Posttraumatic Stress Disorder in Youth

By Brock, Stephen E. | National Association of School Psychologists. Communique, September 2008 | Go to article overview

Posttraumatic Stress Disorder in Youth


Brock, Stephen E., National Association of School Psychologists. Communique


Summarized by Elizabeth J. Zhe, PsyD, Culver Academies, Culver, IN

Professional Psychology: Research and Practice published a review article by Feeny, Foa, Treadwell, and March (2004) critiquing research on PTSD treatments for youth. Despite the substantial amount of research on the treatment of PTSD in adult populations, PTSD treatment outcome studies in youth populations are sparse. Feeny et al.'s review strives to bring light to the clinical implications of existing research and to detect gaps where future research is needed.

The authors review the prevalence of trauma exposure in school-age populations and youth with emotional disturbances, as well as common psychological reactions to exposure. PTSD is pinpointed as the most common type of psychological reaction to trauma exposure, and yet few youth with PTSD receive empirically supported treatments for their diagnosis. Common self-report measures used to evaluate traumatizedyouth are also briefly reviewed. Feeny et al. identify numerous self-reports as adequate initial screening instruments; however, none provides a Diagnostic and Statistical Manual of Mental Disorders (DSM-IV; American Psychiatric Association, 1994) diagnosis of PTSD. Foa, Johnson, Feeny, & Treadwell (2001) describe the Child PTSD Symptom Scale as a solid measure that evaluates both DSM-IV symptoms and functional impairment.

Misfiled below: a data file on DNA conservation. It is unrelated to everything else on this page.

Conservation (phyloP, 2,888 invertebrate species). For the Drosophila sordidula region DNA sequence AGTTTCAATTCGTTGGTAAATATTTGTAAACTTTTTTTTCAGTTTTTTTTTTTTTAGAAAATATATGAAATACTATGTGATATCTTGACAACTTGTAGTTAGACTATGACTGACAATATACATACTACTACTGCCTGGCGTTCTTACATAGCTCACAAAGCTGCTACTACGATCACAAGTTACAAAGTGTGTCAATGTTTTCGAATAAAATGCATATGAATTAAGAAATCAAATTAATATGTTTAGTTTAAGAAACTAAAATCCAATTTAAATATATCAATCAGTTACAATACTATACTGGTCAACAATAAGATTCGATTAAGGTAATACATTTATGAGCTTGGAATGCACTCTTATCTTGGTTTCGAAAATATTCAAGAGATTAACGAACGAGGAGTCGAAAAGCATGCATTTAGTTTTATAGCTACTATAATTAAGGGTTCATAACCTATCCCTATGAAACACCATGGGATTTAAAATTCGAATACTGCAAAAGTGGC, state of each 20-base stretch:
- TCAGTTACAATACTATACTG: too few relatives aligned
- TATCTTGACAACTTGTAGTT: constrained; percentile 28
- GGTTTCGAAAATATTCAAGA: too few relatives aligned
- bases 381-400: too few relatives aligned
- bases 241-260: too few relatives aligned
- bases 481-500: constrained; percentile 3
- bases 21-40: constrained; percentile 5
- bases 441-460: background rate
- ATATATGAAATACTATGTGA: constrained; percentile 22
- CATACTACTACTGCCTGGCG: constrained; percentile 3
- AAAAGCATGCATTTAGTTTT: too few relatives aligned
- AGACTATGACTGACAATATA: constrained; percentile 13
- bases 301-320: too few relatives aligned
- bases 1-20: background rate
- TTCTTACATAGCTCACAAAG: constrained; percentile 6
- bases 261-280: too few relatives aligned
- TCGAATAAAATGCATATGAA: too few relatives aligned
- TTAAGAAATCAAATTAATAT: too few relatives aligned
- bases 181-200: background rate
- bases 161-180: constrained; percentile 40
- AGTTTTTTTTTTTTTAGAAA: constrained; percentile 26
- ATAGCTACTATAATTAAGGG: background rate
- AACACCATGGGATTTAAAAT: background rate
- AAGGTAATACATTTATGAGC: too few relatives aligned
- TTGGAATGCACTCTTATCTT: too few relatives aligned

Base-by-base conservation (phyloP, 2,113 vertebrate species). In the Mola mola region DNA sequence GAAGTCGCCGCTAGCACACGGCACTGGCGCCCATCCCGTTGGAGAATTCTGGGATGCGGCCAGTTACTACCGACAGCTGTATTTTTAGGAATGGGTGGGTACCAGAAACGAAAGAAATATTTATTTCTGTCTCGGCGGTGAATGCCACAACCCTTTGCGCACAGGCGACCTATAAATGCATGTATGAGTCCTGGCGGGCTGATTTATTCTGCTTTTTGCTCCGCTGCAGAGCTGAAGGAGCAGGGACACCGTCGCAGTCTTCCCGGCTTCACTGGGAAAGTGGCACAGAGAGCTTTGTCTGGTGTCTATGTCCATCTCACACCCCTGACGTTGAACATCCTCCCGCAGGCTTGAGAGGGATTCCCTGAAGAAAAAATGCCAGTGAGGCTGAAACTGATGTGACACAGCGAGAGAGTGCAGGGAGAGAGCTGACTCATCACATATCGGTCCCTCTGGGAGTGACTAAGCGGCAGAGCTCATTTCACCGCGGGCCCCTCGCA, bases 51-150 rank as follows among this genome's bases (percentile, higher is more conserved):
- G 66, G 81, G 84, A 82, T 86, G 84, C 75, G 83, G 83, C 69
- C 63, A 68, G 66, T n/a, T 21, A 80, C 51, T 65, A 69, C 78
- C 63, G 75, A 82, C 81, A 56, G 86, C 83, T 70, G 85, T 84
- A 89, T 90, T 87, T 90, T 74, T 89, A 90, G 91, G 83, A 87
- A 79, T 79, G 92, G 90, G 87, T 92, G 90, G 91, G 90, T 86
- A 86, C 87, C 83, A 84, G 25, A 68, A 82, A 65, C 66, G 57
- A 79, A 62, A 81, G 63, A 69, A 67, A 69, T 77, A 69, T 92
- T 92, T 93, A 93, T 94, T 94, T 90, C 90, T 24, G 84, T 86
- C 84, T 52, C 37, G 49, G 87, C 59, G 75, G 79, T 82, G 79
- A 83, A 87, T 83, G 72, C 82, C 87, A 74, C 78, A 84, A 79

An empirical review of cognitive and behavioral treatments (CBT) for youth with PTSD is then provided. Due to the lack of research on other types of treatments for traumatized youth (i.e., one published randomized controlled study of a non-CBT psychosocial intervention and no published pharmacological interventions with controlled trials), only CBTs are reviewed. Reviewed treatments were individually delivered exposure treatment, eye-movement desensitization and reprocessing (EMDR), anxiety-management training (AMT), group-delivered treatments, and child-parent treatments for sexual abuse-related trauma.

On the whole, the authors assert that there is mounting empirical support for the use of numerous CBT programs in the treatment of youth with PTSD. Key findings are (a) there is preliminary evidence found in numerous single-case designs for the effectiveness of exposure, group CBT with exposure, and anxiety-management training; (b) evidence is found in well-designed re search studies with randomized trials that brief treatments for disaster- and violence-related PTSD are efficacious; (c) sequential studies of child and parent CBT programs (including exposure and parent-training for PTSD and symptoms of sexual abuse) are suggestive of short- and long-term efficacy when provided in either individual, group, or parallel child and parent treatments; and (d) effective CBT treatments for sexually abused youth, with or without a focus on treating PTSD, entail parent or family involvement.

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